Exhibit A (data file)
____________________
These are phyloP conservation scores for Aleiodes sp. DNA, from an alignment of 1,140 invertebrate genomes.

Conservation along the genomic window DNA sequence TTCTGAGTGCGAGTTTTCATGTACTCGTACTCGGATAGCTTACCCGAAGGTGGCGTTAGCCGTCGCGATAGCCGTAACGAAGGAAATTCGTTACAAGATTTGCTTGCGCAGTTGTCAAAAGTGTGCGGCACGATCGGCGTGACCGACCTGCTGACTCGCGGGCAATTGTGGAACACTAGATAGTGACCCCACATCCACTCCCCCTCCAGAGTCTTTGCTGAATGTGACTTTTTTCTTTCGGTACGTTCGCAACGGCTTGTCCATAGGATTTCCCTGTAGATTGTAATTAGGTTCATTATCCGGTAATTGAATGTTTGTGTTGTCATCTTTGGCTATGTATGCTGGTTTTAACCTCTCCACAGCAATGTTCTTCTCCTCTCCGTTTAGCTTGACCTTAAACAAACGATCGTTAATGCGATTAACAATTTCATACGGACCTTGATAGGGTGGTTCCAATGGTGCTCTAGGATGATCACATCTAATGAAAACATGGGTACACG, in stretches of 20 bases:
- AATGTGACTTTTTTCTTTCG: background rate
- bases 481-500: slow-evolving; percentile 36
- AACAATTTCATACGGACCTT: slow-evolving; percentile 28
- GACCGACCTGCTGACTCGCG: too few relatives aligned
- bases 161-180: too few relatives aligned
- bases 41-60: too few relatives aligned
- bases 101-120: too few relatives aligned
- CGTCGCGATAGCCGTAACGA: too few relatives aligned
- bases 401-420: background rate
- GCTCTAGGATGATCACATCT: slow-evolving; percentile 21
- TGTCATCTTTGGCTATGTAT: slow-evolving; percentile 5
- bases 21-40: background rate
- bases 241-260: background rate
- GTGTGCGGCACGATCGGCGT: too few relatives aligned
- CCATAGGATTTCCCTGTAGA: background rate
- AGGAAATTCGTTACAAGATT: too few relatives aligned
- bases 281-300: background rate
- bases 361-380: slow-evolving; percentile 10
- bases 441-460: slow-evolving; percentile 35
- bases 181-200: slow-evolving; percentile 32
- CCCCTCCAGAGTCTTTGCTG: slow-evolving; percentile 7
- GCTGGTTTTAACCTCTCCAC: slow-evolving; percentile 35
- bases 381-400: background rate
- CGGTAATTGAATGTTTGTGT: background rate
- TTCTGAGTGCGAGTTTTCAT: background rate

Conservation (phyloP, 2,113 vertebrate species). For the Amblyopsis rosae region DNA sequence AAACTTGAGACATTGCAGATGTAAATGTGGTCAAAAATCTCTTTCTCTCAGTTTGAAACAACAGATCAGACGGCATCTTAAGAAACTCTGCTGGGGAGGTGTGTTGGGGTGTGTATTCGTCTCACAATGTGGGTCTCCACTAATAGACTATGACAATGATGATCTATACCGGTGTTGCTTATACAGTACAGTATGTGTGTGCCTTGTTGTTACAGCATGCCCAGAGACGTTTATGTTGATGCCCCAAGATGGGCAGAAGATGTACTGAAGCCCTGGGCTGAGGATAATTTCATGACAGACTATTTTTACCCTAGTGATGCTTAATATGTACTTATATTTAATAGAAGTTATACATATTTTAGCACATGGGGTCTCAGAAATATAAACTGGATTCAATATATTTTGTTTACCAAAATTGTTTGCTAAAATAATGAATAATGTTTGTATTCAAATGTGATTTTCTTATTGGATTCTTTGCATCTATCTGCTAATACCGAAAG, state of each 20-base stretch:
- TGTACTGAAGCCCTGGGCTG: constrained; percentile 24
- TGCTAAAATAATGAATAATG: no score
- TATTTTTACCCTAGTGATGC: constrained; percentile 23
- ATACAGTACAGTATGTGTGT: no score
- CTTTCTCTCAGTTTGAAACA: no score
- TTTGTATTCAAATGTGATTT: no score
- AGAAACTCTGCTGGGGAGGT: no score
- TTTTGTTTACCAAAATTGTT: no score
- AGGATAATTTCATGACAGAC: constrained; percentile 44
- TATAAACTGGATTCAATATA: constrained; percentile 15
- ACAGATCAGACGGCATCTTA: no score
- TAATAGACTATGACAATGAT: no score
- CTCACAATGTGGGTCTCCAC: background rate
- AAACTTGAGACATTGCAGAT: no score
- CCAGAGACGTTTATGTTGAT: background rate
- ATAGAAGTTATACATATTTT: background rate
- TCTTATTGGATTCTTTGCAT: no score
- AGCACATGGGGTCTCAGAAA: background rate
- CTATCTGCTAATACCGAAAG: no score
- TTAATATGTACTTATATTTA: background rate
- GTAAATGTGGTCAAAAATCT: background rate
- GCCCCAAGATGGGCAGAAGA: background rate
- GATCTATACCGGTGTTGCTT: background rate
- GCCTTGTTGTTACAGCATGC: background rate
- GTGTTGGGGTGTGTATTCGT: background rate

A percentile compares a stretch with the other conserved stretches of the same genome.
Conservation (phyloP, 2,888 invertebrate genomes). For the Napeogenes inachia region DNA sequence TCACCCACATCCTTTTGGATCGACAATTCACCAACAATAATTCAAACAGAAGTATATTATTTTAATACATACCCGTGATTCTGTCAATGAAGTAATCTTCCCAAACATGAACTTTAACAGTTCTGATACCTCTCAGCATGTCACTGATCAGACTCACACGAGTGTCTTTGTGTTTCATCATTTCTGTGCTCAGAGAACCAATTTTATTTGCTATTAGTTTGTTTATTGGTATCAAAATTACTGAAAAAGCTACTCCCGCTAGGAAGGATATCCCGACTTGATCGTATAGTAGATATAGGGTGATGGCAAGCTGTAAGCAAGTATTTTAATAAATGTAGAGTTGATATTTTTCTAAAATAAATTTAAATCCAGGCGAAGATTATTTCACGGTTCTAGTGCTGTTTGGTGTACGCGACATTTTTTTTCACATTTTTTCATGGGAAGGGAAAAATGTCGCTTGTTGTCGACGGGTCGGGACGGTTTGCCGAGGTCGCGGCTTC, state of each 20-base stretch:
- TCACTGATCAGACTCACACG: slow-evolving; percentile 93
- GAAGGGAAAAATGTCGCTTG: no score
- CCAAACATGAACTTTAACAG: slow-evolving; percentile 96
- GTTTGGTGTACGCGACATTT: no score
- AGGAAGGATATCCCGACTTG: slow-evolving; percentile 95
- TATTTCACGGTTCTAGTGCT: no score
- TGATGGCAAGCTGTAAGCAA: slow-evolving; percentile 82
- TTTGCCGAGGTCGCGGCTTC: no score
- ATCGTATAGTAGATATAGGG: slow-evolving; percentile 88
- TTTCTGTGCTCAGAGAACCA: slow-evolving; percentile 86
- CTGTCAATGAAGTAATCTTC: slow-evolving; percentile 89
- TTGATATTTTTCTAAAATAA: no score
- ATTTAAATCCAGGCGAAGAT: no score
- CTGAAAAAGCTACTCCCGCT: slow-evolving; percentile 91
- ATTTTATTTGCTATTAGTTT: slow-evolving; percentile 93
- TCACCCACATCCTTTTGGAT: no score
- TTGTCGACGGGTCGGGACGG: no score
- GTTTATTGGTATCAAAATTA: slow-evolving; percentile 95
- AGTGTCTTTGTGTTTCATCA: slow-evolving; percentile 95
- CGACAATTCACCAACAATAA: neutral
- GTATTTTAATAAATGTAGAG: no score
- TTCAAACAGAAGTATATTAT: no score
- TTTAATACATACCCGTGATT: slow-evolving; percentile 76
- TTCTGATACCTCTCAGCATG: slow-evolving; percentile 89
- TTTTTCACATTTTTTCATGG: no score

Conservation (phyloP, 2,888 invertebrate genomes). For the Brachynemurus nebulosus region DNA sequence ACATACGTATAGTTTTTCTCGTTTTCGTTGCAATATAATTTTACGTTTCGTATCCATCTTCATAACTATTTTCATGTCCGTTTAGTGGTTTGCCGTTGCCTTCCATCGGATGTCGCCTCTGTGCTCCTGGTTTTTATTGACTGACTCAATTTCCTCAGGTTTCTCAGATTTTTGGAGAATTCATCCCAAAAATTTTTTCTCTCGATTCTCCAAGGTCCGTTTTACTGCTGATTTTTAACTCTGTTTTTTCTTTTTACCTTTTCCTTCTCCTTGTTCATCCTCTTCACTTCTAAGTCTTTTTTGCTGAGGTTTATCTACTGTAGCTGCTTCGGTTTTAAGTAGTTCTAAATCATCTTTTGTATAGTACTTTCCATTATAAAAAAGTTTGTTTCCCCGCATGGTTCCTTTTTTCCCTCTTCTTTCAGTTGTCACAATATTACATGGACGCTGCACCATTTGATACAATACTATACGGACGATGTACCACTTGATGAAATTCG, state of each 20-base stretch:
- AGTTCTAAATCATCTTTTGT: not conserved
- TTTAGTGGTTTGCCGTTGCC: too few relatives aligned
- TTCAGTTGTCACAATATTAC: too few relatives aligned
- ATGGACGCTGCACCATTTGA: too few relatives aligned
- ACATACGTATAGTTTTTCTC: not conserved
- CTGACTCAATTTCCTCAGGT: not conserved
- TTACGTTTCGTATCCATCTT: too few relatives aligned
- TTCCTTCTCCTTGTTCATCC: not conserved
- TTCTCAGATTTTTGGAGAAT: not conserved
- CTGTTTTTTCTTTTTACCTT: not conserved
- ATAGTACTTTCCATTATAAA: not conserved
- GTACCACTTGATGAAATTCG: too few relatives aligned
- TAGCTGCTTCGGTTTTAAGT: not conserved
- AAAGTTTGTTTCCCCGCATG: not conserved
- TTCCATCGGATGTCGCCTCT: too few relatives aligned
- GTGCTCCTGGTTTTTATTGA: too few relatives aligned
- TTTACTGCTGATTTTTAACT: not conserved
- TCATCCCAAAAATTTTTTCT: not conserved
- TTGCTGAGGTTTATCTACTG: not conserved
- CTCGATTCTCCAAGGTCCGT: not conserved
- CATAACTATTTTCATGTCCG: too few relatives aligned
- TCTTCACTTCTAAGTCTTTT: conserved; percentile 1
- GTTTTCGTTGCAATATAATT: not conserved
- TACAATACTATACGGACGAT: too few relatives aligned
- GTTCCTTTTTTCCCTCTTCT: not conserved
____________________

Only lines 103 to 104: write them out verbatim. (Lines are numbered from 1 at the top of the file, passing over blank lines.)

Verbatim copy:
- TCTTCACTTCTAAGTCTTTT: conserved; percentile 1
- GTTTTCGTTGCAATATAATT: not conserved